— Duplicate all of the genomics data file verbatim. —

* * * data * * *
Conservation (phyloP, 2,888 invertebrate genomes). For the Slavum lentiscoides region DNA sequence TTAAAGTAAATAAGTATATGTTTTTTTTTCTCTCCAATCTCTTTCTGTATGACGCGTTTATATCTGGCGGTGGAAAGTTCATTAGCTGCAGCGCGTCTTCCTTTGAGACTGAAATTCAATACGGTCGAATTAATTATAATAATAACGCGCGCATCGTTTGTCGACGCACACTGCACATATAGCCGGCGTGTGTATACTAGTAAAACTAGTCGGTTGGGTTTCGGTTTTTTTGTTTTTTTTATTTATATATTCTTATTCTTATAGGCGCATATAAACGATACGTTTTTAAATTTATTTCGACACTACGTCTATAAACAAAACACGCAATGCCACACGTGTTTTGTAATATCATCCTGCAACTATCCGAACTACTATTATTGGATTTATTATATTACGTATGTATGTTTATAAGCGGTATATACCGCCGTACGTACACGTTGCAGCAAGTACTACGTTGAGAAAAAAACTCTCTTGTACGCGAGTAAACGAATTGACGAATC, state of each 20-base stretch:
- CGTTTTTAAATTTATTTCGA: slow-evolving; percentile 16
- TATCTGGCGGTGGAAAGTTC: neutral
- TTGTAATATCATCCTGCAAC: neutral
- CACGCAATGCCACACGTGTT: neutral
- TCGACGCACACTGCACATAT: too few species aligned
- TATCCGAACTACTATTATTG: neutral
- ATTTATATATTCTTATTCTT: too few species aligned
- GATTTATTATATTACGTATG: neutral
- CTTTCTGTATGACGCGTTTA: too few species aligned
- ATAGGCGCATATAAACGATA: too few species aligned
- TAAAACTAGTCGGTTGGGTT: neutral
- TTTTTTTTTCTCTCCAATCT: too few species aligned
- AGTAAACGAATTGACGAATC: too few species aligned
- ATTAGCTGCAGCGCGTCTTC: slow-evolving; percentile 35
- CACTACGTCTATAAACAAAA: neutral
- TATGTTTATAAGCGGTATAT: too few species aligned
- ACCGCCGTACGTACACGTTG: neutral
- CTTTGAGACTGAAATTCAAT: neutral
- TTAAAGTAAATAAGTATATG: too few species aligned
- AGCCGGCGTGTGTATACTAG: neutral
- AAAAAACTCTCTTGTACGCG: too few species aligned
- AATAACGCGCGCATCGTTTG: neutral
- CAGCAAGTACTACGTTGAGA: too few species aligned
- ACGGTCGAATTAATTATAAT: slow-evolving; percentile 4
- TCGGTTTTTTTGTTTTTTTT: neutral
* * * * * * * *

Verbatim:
Conservation (phyloP, 2,888 invertebrate genomes). For the Slavum lentiscoides region DNA sequence TTAAAGTAAATAAGTATATGTTTTTTTTTCTCTCCAATCTCTTTCTGTATGACGCGTTTATATCTGGCGGTGGAAAGTTCATTAGCTGCAGCGCGTCTTCCTTTGAGACTGAAATTCAATACGGTCGAATTAATTATAATAATAACGCGCGCATCGTTTGTCGACGCACACTGCACATATAGCCGGCGTGTGTATACTAGTAAAACTAGTCGGTTGGGTTTCGGTTTTTTTGTTTTTTTTATTTATATATTCTTATTCTTATAGGCGCATATAAACGATACGTTTTTAAATTTATTTCGACACTACGTCTATAAACAAAACACGCAATGCCACACGTGTTTTGTAATATCATCCTGCAACTATCCGAACTACTATTATTGGATTTATTATATTACGTATGTATGTTTATAAGCGGTATATACCGCCGTACGTACACGTTGCAGCAAGTACTACGTTGAGAAAAAAACTCTCTTGTACGCGAGTAAACGAATTGACGAATC, state of each 20-base stretch:
- CGTTTTTAAATTTATTTCGA: slow-evolving; percentile 16
- TATCTGGCGGTGGAAAGTTC: neutral
- TTGTAATATCATCCTGCAAC: neutral
- CACGCAATGCCACACGTGTT: neutral
- TCGACGCACACTGCACATAT: too few species aligned
- TATCCGAACTACTATTATTG: neutral
- ATTTATATATTCTTATTCTT: too few species aligned
- GATTTATTATATTACGTATG: neutral
- CTTTCTGTATGACGCGTTTA: too few species aligned
- ATAGGCGCATATAAACGATA: too few species aligned
- TAAAACTAGTCGGTTGGGTT: neutral
- TTTTTTTTTCTCTCCAATCT: too few species aligned
- AGTAAACGAATTGACGAATC: too few species aligned
- ATTAGCTGCAGCGCGTCTTC: slow-evolving; percentile 35
- CACTACGTCTATAAACAAAA: neutral
- TATGTTTATAAGCGGTATAT: too few species aligned
- ACCGCCGTACGTACACGTTG: neutral
- CTTTGAGACTGAAATTCAAT: neutral
- TTAAAGTAAATAAGTATATG: too few species aligned
- AGCCGGCGTGTGTATACTAG: neutral
- AAAAAACTCTCTTGTACGCG: too few species aligned
- AATAACGCGCGCATCGTTTG: neutral
- CAGCAAGTACTACGTTGAGA: too few species aligned
- ACGGTCGAATTAATTATAAT: slow-evolving; percentile 4
- TCGGTTTTTTTGTTTTTTTT: neutral